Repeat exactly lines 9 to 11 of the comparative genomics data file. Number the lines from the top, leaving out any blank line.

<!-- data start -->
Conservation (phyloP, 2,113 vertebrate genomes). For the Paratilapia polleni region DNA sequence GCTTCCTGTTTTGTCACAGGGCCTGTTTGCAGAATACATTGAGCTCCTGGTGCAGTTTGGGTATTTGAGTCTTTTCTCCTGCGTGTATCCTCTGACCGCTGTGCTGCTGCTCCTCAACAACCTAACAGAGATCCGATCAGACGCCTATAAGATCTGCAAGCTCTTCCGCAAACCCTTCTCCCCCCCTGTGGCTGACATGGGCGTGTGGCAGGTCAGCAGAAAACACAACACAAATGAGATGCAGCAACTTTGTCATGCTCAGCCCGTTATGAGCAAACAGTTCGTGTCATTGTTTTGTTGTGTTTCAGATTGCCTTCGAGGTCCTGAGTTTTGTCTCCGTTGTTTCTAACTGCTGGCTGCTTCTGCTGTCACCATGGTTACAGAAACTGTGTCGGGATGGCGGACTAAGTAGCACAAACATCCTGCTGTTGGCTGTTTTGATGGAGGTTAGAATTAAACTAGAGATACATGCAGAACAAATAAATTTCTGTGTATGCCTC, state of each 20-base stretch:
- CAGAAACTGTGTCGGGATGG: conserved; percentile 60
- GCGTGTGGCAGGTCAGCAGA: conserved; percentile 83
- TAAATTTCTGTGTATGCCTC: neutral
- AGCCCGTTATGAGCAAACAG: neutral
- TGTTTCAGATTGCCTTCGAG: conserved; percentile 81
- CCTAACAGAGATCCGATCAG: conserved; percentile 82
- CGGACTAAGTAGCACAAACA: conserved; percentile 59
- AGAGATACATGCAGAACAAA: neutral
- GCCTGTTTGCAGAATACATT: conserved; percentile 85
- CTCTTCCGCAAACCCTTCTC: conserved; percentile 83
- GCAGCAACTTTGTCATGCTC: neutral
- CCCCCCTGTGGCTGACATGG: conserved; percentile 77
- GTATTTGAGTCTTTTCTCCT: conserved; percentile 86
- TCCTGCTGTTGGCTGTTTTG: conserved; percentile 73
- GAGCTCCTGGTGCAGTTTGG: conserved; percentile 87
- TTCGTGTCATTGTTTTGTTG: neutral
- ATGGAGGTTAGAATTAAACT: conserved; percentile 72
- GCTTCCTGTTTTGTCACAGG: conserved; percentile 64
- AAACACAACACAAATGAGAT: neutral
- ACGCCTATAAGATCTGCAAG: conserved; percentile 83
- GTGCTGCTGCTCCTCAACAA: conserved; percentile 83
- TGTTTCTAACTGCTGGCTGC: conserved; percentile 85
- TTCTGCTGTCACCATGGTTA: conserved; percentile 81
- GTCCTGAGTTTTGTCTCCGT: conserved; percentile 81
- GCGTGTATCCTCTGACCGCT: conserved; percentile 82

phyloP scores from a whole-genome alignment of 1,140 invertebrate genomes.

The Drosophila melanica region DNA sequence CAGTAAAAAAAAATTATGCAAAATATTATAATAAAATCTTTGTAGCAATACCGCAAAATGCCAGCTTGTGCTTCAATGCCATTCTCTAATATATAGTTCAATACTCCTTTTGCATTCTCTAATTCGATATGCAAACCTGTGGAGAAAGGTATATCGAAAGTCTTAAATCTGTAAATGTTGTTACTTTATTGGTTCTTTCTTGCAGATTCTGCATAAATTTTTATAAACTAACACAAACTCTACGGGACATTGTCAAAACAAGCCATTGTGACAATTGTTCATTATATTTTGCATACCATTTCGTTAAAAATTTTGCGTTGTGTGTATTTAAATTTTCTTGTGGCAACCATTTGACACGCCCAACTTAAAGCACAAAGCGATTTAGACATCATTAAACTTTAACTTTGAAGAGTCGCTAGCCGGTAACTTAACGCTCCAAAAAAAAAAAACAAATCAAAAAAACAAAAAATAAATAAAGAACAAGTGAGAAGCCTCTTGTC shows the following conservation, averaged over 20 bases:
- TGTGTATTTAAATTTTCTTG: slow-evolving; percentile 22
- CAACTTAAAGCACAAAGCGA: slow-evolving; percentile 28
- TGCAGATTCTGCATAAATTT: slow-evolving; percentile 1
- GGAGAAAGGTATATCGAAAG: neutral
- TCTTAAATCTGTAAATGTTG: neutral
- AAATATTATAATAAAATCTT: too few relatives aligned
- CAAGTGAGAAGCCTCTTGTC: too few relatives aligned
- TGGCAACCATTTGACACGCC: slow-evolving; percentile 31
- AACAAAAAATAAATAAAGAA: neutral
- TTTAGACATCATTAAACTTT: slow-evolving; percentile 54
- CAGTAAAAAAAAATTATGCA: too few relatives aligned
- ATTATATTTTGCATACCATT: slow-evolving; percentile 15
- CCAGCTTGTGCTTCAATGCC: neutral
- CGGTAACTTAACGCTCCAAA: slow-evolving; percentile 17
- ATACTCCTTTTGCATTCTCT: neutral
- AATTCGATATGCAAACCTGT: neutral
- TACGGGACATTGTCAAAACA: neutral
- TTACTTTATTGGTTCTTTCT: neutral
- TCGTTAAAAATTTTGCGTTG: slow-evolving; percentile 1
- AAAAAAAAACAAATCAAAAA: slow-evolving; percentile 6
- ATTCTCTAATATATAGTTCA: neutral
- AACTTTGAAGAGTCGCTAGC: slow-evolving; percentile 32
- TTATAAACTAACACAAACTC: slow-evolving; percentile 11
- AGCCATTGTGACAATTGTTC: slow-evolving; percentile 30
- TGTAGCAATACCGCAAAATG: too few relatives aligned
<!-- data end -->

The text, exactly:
- AGAGATACATGCAGAACAAA: neutral
- GCCTGTTTGCAGAATACATT: conserved; percentile 85
- CTCTTCCGCAAACCCTTCTC: conserved; percentile 83